6

I have been using Unity for quite a while but I have always used it with constructor injection. In an effort to reduce the number of classes I have to inject into my view models (as my commands rely on them) I thought I would try creating a concept that uses Property Injection and thus quash the requirement for the large constructor parameter lists. Here is the scenario...

I am creating a View Model that has Commands located on properties that use/update the hosing View Model in some way. I wish to pass the instance of the View Model into the constructors of the Commands located on the View Models properties. E.g.

public MainViewModel
{
    public MainViewModel()
    {
        Customers = new ObservableCollection<CustomerViewModel>();
    }        

    [Depedency("LoadCommand")]
    public ICommand LoadCustomersCommand { get; set; }

    public ObservableCollection<CustomerViewModel> Customers { get; private set; }
}

public LoadCustomersCommand : ICommand
{
    public LoadCustomersCommand(MainViewModel mainViewModel)
    {
        //Store view model for later use
    }

    //... implementation
}

//Setup code in App.Xaml

IUnityContainer unityContainer = new UnityContainer();
unityContainer.RegisterType<ICommand, LoadCommand>("LoadCommand");
unityContainer.RegisterType<MainViewModel>(new ContainerControlledLifetimeManager());

When I resolve the MainViewModel class I get a StackOverflow exception (if Visual Studio comes back at all). Now I would expect Unity to create an instance of the MainViewModel first then as it is basically a singleton, then look at the instance of the View Model and create the Command passing in the newly created MainViewModel, but obviously I am wrong.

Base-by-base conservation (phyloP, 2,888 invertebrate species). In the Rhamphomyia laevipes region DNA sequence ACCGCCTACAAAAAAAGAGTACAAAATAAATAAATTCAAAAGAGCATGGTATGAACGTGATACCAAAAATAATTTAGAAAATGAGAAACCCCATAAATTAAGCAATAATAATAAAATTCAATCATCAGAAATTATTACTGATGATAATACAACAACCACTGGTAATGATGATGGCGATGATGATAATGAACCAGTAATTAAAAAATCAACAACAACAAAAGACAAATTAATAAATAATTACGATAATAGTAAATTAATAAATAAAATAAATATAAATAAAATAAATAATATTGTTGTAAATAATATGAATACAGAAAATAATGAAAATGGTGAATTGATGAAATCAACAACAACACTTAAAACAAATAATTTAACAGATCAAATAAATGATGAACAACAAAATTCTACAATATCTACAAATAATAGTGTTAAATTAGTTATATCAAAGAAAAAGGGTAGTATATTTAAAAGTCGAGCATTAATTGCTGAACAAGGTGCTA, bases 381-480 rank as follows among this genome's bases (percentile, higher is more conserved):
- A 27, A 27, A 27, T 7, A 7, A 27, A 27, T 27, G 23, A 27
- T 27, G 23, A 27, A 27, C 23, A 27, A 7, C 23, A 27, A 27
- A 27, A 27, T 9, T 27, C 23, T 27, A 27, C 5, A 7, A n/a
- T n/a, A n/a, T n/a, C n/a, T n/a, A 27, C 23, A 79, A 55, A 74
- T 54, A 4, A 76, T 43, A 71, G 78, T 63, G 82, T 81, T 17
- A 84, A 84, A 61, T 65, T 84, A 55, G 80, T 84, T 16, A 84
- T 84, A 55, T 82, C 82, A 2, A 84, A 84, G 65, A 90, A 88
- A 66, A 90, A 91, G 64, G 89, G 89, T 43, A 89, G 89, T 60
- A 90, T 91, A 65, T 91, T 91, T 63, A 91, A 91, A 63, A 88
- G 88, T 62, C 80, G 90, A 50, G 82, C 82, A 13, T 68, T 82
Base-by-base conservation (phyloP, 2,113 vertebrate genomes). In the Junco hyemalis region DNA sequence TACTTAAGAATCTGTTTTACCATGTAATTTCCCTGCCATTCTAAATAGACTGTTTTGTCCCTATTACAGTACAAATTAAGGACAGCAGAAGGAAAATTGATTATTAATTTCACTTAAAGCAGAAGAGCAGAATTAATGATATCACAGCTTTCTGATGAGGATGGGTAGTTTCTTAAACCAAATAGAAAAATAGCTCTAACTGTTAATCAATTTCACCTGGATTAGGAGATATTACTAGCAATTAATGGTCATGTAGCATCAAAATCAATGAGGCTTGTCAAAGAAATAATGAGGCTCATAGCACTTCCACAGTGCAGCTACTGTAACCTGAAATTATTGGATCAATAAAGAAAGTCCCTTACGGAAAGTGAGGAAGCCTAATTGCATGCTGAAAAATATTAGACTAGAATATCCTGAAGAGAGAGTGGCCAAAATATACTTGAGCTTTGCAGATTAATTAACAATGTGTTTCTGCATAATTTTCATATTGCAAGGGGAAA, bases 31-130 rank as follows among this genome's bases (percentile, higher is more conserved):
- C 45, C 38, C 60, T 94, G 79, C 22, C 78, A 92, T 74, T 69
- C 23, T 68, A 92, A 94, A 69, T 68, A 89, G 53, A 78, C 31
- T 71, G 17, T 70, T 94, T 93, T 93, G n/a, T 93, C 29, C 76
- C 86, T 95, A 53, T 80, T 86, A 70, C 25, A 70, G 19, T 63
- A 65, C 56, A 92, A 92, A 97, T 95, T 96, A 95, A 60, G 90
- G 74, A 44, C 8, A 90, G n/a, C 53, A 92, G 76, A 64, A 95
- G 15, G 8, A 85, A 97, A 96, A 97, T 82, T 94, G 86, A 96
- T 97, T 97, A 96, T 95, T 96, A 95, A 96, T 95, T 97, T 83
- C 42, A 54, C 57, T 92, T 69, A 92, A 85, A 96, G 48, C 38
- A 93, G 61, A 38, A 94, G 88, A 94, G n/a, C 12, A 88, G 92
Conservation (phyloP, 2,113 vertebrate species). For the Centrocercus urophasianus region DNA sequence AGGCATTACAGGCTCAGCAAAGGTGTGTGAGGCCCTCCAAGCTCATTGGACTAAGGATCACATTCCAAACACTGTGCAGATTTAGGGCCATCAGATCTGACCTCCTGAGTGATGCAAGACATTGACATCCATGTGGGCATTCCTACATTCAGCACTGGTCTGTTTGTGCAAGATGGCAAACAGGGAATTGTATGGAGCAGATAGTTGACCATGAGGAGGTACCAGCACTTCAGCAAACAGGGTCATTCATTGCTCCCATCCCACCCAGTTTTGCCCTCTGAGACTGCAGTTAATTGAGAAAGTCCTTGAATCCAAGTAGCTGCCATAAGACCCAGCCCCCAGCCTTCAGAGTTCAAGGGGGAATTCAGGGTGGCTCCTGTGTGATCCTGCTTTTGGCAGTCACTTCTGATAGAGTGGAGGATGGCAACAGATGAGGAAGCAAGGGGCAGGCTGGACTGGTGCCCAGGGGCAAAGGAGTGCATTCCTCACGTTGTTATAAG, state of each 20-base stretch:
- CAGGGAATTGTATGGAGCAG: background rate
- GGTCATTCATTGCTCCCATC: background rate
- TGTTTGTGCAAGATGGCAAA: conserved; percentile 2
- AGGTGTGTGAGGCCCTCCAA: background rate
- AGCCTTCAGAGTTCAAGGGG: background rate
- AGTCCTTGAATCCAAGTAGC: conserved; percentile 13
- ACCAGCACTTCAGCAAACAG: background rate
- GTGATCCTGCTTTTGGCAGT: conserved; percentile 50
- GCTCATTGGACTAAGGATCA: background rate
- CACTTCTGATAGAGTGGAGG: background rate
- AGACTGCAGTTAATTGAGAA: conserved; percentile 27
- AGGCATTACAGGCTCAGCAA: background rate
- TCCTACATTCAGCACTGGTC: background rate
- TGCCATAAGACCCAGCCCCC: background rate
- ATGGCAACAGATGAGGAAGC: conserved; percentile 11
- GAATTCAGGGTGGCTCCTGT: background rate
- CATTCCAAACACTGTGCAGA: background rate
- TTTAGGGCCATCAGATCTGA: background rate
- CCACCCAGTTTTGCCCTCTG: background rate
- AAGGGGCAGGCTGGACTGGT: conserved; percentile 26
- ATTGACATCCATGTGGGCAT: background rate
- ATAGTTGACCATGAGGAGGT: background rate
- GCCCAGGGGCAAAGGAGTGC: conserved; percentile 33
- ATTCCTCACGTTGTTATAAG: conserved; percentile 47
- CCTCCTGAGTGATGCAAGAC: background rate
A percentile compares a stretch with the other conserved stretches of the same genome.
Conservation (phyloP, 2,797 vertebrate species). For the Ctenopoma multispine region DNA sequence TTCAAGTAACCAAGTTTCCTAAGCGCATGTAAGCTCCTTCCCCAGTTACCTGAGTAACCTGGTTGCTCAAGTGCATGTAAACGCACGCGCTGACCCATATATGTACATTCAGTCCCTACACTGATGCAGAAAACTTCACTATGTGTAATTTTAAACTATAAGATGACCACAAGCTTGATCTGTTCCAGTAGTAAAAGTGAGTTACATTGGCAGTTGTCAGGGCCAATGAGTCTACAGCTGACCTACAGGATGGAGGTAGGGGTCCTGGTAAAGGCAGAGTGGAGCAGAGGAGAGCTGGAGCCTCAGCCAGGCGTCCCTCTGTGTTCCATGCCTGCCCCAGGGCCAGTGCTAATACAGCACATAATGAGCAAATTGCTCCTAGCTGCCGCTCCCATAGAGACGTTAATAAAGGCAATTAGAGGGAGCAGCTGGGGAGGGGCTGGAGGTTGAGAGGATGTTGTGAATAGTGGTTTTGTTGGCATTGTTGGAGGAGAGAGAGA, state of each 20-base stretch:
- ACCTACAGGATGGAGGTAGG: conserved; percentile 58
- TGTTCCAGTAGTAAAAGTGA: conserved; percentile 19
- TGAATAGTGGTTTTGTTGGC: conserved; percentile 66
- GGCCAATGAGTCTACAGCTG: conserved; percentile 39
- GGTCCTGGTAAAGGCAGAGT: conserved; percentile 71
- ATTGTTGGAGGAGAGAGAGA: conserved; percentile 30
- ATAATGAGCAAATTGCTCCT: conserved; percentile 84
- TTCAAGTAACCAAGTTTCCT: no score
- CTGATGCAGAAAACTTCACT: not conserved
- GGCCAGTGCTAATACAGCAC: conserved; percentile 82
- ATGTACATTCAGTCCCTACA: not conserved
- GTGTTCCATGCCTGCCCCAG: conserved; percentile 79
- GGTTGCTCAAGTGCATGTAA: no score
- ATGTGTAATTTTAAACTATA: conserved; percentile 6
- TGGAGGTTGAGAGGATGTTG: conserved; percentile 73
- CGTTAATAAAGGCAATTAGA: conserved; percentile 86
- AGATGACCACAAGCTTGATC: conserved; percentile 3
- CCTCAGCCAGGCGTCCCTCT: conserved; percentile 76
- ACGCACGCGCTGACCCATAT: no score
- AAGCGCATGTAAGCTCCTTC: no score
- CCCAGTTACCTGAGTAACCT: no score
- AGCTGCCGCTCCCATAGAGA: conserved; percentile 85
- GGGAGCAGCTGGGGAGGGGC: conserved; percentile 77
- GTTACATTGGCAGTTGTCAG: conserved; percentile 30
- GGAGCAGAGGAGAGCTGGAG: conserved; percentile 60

Any ideas?

1 Answer 1

10

This is Circular References error, and this as it said, this is developer's responsibility to avoid it. So MainViewModel references to LoadCustomersCommand wich is refferences to MainViewModel -> StackOverflow.

So the only you can do is

public class MainViewModel
{
    public MainViewModel()
    {
        Customers = new ObservableCollection<CustomerViewModel>();
    }        

    //no dependency.
    public ICommand LoadCustomersCommand { get; set; }

    public ObservableCollection<CustomerViewModel> Customers { get; private set; }
}

and to resolve you'll need to do the following

var mainModel = unityContainer.Resolve<MainViewModel>();
mainModel.LoadCustomersCommand =     unityContainer.Resolve<ICommand>("LoadCommand");
1
  • Thanks for the answer and your link. I thought that may be the case but due to the property injection I thought the MainViewModel would have been in the container at the time the properties class is instantiated and the 'circular' reference would not be an issue - but obviously not. Thanks for cleaning that up!
    – Adam
    Jun 7, 2010 at 10:46

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